Never Weaken (1921)

Passed   |    |  Short, Comedy, Thriller

Never Weaken (1921) Poster

A man hits the streets with a scheme to keep his fiancé from losing her job, however, things quickly go from bad to worse.


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20 July 2014 | StevePulaski
| Bravery and commitment to the highest degree as Lloyd goes out with a bang for the silent short era of his career
Harold Lloyd's Never Weaken finds itself notable for several reasons, more than just being Lloyd's final silent short before moving on to strictly feature-length productions. For one, the short was a pioneer of the silent genre known as "thrill-comedy," which blended the elements of slapstick and humor with aspects of a thriller, giving audiences moments to laugh and moments to gasp which, if done right, could give off complex feelings. Furthermore, a good chunk of this short features Lloyd atop a large construction sight, balancing on long, metal pillars, struggling to stay on, and hanging on for dear life in, which only proves more tantalizing when one realizes that Lloyd did all his own stunts for this short, refusing to wear a wire or a harness to further ensure safety and support.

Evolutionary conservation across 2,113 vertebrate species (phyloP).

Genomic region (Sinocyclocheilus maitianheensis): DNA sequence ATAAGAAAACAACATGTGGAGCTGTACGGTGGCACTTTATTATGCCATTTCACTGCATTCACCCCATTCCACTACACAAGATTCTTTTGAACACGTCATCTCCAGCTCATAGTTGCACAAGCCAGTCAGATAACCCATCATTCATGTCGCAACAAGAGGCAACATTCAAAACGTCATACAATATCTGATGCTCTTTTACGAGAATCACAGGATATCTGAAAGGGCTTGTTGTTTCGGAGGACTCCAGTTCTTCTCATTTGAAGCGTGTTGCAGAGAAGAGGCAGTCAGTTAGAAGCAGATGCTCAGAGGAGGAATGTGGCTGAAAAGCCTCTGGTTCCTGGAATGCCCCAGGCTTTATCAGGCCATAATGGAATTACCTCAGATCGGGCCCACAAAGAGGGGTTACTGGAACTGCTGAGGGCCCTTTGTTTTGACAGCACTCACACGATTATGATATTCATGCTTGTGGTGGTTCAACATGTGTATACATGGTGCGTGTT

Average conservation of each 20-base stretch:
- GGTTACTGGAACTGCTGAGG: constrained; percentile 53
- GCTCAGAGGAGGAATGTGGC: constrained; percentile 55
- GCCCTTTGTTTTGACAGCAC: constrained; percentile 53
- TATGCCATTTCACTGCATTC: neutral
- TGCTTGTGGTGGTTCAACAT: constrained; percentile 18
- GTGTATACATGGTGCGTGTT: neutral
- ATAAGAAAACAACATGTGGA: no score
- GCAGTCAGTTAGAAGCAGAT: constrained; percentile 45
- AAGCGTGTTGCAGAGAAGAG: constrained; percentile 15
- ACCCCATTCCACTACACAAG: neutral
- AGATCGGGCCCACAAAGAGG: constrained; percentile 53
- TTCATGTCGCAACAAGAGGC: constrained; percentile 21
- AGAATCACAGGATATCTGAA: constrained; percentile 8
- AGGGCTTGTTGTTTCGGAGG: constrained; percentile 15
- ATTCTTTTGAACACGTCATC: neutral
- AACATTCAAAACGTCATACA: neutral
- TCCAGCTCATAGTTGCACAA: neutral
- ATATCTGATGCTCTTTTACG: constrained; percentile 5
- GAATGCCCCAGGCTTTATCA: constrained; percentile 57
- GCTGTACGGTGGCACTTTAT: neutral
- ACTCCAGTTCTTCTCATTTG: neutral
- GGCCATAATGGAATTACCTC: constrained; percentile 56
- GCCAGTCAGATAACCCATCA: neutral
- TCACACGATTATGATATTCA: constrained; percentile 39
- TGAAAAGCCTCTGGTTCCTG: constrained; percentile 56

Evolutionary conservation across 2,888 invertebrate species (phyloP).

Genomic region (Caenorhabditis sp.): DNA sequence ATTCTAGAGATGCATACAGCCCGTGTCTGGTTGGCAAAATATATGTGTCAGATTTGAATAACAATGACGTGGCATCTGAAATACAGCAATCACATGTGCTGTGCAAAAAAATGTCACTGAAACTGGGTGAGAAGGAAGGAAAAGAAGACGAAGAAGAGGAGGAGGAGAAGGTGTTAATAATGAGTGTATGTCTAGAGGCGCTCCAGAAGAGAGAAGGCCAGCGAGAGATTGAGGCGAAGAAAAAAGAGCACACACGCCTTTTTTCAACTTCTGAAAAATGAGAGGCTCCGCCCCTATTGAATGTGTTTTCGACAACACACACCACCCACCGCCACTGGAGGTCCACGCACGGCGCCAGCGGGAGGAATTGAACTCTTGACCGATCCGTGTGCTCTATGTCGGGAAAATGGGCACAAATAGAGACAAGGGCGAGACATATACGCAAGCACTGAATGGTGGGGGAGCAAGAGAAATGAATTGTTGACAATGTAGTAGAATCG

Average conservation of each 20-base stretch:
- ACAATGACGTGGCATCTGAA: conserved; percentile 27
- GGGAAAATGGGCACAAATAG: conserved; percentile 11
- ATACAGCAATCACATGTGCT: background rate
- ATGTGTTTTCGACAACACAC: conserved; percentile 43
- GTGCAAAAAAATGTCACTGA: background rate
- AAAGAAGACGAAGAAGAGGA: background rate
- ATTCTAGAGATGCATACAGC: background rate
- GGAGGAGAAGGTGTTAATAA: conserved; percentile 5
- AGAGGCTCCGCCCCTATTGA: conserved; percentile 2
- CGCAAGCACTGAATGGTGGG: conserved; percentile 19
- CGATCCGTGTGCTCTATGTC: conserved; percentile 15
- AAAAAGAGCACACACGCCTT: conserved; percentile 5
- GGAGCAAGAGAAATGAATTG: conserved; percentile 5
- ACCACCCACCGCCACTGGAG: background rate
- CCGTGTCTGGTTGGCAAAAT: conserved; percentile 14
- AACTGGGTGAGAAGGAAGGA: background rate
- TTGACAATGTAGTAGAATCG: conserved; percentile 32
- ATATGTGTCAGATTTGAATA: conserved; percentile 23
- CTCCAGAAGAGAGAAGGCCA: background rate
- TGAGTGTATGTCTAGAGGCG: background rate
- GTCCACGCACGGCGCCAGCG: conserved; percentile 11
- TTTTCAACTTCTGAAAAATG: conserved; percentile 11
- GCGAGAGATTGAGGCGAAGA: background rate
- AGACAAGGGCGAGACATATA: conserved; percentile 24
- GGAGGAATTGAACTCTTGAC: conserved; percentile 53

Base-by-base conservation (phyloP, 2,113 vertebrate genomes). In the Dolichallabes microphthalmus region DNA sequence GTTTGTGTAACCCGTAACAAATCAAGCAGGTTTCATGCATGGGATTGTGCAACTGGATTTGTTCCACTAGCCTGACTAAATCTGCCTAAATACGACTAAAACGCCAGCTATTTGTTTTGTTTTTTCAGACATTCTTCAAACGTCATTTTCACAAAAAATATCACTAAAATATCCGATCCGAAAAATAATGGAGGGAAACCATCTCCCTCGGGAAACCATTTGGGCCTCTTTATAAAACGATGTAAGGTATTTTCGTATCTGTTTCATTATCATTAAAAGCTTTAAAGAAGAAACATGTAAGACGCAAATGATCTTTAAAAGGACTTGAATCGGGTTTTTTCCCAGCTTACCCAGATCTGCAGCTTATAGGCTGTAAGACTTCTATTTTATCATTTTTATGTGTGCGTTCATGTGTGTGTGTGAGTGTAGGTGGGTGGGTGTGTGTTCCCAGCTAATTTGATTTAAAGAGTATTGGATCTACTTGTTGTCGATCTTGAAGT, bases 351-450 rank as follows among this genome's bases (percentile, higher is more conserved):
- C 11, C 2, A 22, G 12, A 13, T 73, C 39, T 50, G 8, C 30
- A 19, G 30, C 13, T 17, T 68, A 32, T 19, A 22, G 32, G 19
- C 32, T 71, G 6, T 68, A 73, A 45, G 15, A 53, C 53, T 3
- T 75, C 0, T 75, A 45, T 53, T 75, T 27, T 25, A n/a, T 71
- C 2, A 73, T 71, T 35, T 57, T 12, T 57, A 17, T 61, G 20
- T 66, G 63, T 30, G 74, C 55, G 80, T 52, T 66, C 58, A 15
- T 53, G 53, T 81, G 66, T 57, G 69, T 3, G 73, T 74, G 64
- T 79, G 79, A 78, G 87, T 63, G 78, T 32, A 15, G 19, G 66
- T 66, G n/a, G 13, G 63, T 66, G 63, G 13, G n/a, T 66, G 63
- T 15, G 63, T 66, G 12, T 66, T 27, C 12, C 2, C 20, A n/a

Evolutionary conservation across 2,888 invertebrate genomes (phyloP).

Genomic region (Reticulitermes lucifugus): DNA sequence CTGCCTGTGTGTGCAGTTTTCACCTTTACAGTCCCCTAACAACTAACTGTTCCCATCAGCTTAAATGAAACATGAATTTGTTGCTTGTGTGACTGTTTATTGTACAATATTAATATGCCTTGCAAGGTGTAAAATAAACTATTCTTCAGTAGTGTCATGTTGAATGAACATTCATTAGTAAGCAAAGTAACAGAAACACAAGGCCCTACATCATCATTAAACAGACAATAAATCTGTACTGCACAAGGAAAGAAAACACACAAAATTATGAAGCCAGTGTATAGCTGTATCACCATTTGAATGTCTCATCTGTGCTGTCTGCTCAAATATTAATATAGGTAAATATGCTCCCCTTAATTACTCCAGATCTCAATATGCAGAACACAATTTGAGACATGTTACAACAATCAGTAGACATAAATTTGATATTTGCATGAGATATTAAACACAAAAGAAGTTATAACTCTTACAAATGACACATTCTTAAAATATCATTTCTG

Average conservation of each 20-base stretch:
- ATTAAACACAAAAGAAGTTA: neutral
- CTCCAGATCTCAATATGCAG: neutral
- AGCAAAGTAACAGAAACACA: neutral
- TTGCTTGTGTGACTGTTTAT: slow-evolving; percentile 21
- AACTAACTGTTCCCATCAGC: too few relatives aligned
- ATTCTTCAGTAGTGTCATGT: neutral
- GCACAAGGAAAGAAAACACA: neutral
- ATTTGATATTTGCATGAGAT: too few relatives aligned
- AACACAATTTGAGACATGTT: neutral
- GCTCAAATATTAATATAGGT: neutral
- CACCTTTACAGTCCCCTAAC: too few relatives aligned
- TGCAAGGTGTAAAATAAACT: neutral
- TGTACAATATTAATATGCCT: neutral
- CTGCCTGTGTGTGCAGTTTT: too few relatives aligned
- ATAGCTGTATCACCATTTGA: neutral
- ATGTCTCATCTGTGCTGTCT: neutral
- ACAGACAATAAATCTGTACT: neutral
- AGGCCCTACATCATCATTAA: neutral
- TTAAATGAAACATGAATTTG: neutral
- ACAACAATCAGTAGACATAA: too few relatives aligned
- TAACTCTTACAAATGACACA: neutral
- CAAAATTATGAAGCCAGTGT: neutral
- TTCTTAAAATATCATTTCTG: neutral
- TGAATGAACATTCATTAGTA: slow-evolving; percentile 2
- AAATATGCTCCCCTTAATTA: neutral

The film stars Lloyd as an office-worker, who plans to wed the beautiful Mildred (Mildred Davis), whom has been his girlfriend for a long time now. However, after hearing a man say to her "of course I will marry you," without any context, the man becomes distraught, emotionally upset, and decides to commit suicide by blindfolding himself and rigging a gun to fire when he pulls a string that is tied to the trigger. After an odd and nearly unexplainable series of events, with the bullet hitting the light next to him, the man finds himself high above the city, atop a construction site, all of a sudden struggling to hold on for dear life.

Never Weaken illustrates the age-old idea of a misunderstanding, which has been put to great effect in comedy films and, as we see, even the early days of silent filmmaking. Being brewed from the classic misrepresentation makes for cute innovation, for the time, as we find ourselves one step ahead of the character with each turn, right from the core misunderstanding in the very beginning. Throw in Lloyd's incredible facial acting and unbelievably talented physical comedy, and this is a conglomeration of true talent and innovation you can't help but cheer on through and through.

Starring: Harold Lloyd and Mildred Davis. Directed by: Fred Newmeyer and Sam Taylor.

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